Skip to main content Skip to search Skip to search

Poetry Canadian

What You Can't Have

by (author) Michael V. Smith

Publisher
Signature Editions
Initial publish date
Apr 2005
Category
Canadian
  • Paperback / softback

    ISBN
    9781897109090
    Publish Date
    Apr 2005
    List Price
    $14.95

Add it to your shelf

Where to buy it

Description

What You Can’t Have is a candid exploration of sex, sexuality, and sexualities.

Michael V. Smith explores desire, looking at the difference between wants and needs in this collection of poems about longing to belong and acceptance.

Some of the poems are concerned with adolescent awareness of sexuality and self while others are concerned with gender transgression. All examine the limits of our cultural norms in a collection that is carnal, corporeally driven, and relishes in the body. Smith uses language that is plain-spoken, artful and yet undecorated.

About the author

Michael V. Smith is a Vancouver writer, comedian, filmmaker, zinester, performance artist and occasional clown. Recently, Smith won Vancouver’s Community Hero of the Year Award and the inaugural Dayne Ogilvie Award for Emerging Gay Writers. He’s also won a Western Magazine Award for Fiction, scooped both short film categories at Toronto’s Inside Out festival, and was nominated for the Journey Prize. Smith is the author of the novel Cumberland, and a collection of poems titled What You Can’t Have.

David Ellingsen is a vancouver photographer who’s landscapes have been seen in numerous solo and group exhibitions in Canada and the US, as well as on film and television productions such as The L Word and 4400. Alongside his fine art work, David is running a successful commercial photography business with clients such as The New York Times Magazine and CBC Radio Canada.

Michael V. Smith's profile page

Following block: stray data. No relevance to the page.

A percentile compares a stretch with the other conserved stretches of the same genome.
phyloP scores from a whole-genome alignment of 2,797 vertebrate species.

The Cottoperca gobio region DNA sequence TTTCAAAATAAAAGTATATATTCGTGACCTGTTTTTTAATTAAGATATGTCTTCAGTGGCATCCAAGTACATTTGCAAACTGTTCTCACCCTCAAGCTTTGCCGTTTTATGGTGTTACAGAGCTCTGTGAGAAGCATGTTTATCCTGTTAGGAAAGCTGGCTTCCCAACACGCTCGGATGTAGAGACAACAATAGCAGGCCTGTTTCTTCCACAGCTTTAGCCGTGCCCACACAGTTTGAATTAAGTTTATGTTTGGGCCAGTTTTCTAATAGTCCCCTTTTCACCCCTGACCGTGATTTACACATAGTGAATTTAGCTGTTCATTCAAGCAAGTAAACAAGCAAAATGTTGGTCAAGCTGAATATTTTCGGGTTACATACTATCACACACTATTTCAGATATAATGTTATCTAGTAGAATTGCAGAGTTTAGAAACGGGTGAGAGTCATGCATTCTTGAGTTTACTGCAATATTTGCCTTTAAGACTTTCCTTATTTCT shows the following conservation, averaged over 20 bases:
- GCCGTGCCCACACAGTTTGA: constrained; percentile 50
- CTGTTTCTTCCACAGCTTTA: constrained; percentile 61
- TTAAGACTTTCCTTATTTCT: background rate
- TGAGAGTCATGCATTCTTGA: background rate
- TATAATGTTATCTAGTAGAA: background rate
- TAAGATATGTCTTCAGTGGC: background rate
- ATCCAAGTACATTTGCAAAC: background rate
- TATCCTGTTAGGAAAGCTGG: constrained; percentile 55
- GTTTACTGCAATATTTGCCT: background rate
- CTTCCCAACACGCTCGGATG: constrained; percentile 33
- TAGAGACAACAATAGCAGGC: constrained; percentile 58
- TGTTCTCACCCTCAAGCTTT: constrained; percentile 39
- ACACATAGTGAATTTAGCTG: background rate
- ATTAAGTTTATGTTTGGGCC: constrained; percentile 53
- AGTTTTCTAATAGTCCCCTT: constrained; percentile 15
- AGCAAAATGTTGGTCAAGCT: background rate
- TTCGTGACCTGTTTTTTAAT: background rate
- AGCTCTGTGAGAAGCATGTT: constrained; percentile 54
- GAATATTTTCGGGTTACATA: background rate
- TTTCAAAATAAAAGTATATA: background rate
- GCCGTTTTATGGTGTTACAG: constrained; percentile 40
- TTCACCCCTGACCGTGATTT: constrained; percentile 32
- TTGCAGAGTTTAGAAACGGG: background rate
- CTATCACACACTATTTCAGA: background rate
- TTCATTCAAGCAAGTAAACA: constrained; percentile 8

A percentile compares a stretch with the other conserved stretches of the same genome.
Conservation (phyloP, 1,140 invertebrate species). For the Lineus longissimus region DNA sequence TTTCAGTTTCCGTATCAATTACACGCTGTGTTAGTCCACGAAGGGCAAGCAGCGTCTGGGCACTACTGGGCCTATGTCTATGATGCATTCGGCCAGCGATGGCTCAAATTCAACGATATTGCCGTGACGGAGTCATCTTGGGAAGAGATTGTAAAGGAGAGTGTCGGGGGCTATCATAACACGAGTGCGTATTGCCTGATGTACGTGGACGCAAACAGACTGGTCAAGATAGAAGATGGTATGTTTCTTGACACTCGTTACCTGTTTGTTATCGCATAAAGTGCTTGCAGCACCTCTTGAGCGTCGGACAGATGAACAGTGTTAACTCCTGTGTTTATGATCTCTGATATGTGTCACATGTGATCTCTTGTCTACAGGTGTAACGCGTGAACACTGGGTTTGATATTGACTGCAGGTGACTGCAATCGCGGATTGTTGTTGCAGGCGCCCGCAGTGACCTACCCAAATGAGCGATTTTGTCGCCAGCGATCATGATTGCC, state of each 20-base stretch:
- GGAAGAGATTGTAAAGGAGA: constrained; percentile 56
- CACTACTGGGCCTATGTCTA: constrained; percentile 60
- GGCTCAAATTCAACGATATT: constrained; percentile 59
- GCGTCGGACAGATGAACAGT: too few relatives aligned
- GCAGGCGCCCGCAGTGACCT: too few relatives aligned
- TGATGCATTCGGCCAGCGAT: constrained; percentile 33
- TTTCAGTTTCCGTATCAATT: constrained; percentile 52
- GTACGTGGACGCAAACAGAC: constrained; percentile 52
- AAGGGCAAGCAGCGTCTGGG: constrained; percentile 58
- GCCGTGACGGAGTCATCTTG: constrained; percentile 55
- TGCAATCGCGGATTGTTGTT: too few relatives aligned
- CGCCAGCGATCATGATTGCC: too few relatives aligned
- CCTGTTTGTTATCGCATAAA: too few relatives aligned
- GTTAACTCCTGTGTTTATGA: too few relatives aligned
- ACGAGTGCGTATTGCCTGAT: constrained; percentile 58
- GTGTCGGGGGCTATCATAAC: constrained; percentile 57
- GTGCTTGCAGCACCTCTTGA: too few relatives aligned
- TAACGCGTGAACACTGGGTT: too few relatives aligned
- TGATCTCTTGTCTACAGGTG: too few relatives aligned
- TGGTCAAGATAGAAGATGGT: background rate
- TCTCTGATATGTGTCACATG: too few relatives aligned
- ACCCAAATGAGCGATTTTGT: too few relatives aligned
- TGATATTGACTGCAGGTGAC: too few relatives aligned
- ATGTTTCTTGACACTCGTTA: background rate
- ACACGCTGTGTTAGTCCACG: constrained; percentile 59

Excerpt: What You Can't Have (by (author) Michael V. Smith)

Lonely

Their mother sits on the porch, so close to their dad in his armchair he feels the night shift each time she swings her hair, tying blue ribbons at the back. The middle sister –Sister Three of Five she calls herself– helps make two bows. The air tastes of cool damp grass, the sun has abandoned the yard. The children want to stand here, barefoot on the floorboards, relaxed, all their skin relaxed and open to the sounds of the woods. They each would like to be the one who asks the question which keeps their parents home tonight, their father talking the sun back over the trees.

 

Intellect

She is the dark child who refuses to bathe, who wears the same dress worn through, her hair pulled back days later only because her mother pins it better than she cares. She eats what she can carry to the woods, sleeps next to the open window when she’s home. One night her mother woke to her shadow beyond the doorframe, walking away, her daughter, the girl with ideas.

 

Distance

The child in the window seems as thin as his breath fogging the glass. The world disappears with a sigh from his small lungs as he waits for the mist to uncloud the street below. The child is more patient than the man watching from the sidewalk who wants the boy to hurry up & wipe the glass. They are alone together the boy curled on his windowsill the man growing cold outside, his feet damp from the walk & the freezing snow. In the next room a woman is asleep. She dreams a husband who wants back in, a boy so frail these days she doesn’t dare.

Editorial Reviews

“A collection of heartbreaking elegies for thwarted desire and unapologetic denouncements of propriety.”

—Xtra!

Other titles by Michael V. Smith